The two main themes appear as the first two cues on the album. The first is “Legal Eagles Love,” the relationship theme for Tom and Laura, a jaunty piece for strings and woodwinds with a light, almost comedic brass countermelody that initially speaks to the good-natured buddy movie bond they share, but gradually develops into something deeper as their romantic feelings come to the fore. The wailing ondes martenot – used so successfully in scores like Ghostbusters to convey an eerie ambience – is used here in a lighter, more playful way.

The second theme is “Moving On,” a jazzier and more forthright piece for strings and muted brass which tends to accompany Tom and Laura’s more serious scenes of investigation and legal creativity, and actually appears multiple times throughout the film itself. The brass and strings play a five-note riff off each other, while the rest of the orchestra provides upbeat, rhythmic backing. Bass flutes, plucked double basses, electronic pulses, and the ondes martenot are given range to be expressive throughout much of the piece, resulting in something which at times sounds like free jazz, floating expressively around the main 5-note core.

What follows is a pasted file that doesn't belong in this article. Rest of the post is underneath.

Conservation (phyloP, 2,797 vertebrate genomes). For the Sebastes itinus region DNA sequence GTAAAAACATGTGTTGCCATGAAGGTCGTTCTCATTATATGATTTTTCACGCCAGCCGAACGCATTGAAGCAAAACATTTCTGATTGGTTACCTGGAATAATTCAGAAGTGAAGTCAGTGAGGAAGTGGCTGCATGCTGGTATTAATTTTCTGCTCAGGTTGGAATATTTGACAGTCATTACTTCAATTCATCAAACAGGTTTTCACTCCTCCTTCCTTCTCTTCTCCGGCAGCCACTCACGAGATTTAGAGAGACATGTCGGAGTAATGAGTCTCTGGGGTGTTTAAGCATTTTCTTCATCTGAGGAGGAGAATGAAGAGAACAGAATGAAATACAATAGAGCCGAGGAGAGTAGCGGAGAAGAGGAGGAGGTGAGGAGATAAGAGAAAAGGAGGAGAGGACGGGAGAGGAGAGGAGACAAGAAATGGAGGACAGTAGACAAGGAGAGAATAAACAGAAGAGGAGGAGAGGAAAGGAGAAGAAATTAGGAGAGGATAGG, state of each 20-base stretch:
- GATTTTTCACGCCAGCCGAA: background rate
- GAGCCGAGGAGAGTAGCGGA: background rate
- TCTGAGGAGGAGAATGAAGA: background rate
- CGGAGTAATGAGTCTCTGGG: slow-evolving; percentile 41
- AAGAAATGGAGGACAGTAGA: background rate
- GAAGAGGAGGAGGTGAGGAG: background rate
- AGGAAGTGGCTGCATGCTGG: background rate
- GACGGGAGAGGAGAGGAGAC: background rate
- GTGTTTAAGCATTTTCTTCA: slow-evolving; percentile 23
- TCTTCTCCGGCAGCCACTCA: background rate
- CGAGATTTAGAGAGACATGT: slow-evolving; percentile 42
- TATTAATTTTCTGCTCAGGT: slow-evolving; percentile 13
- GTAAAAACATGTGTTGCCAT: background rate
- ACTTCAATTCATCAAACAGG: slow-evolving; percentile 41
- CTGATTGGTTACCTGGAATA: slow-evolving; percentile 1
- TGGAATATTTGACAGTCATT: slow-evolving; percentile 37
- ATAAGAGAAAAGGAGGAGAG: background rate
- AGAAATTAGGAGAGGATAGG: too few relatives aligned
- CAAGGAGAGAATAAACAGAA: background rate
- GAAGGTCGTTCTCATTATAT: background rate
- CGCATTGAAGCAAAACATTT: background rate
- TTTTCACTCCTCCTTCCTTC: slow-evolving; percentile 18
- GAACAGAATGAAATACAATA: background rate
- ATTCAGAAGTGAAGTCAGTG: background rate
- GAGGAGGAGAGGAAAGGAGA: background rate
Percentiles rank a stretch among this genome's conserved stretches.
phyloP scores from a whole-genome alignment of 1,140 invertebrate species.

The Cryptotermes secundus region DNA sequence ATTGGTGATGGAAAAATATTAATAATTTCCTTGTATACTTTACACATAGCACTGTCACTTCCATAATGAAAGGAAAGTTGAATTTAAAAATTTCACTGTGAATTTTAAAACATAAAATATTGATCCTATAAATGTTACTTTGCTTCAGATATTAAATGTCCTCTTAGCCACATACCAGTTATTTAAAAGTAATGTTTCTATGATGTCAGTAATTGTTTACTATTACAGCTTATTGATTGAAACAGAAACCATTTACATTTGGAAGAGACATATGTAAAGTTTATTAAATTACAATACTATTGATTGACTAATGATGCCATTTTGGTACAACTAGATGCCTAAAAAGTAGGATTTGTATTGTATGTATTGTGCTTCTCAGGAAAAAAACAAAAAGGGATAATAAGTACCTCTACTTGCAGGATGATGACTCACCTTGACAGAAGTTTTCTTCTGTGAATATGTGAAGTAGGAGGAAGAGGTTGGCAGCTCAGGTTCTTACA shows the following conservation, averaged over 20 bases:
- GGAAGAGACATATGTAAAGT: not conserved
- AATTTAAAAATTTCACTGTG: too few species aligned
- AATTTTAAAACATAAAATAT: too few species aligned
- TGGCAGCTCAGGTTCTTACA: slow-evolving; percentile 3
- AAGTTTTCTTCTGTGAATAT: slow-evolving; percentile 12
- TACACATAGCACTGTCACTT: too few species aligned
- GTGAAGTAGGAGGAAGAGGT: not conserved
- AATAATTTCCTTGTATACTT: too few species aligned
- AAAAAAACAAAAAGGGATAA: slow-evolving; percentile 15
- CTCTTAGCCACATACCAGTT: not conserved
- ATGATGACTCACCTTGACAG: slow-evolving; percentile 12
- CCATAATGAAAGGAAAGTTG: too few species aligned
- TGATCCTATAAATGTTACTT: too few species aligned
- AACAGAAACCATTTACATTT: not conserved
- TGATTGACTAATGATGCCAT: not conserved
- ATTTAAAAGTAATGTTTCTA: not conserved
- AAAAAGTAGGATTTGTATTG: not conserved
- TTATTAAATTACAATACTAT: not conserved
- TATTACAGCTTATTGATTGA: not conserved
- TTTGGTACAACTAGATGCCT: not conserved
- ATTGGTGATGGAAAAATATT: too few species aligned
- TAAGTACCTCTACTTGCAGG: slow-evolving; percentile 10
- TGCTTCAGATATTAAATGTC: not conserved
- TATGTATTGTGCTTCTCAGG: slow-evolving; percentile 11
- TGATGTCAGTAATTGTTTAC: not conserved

The rest of the score, as heard on the album, is devoted to various set pieces, and more often than not does not directly quote any of the thematic ideas from the first two cues, although the instrumental consistency is retained. “Hypnotic Eyes” is a meandering, quite abstract piece for ondes and soprano saxophone; “Strange Birthday” has pretty cascading piano trills, ondes martenot waves, and a lighter, almost magical ambience; and “Scared” is darker and more restrained, with low cello harmonics, spooky-sounding woodwind textures, and mysterious interjections from the ondes martenot that add a sense of foreboding.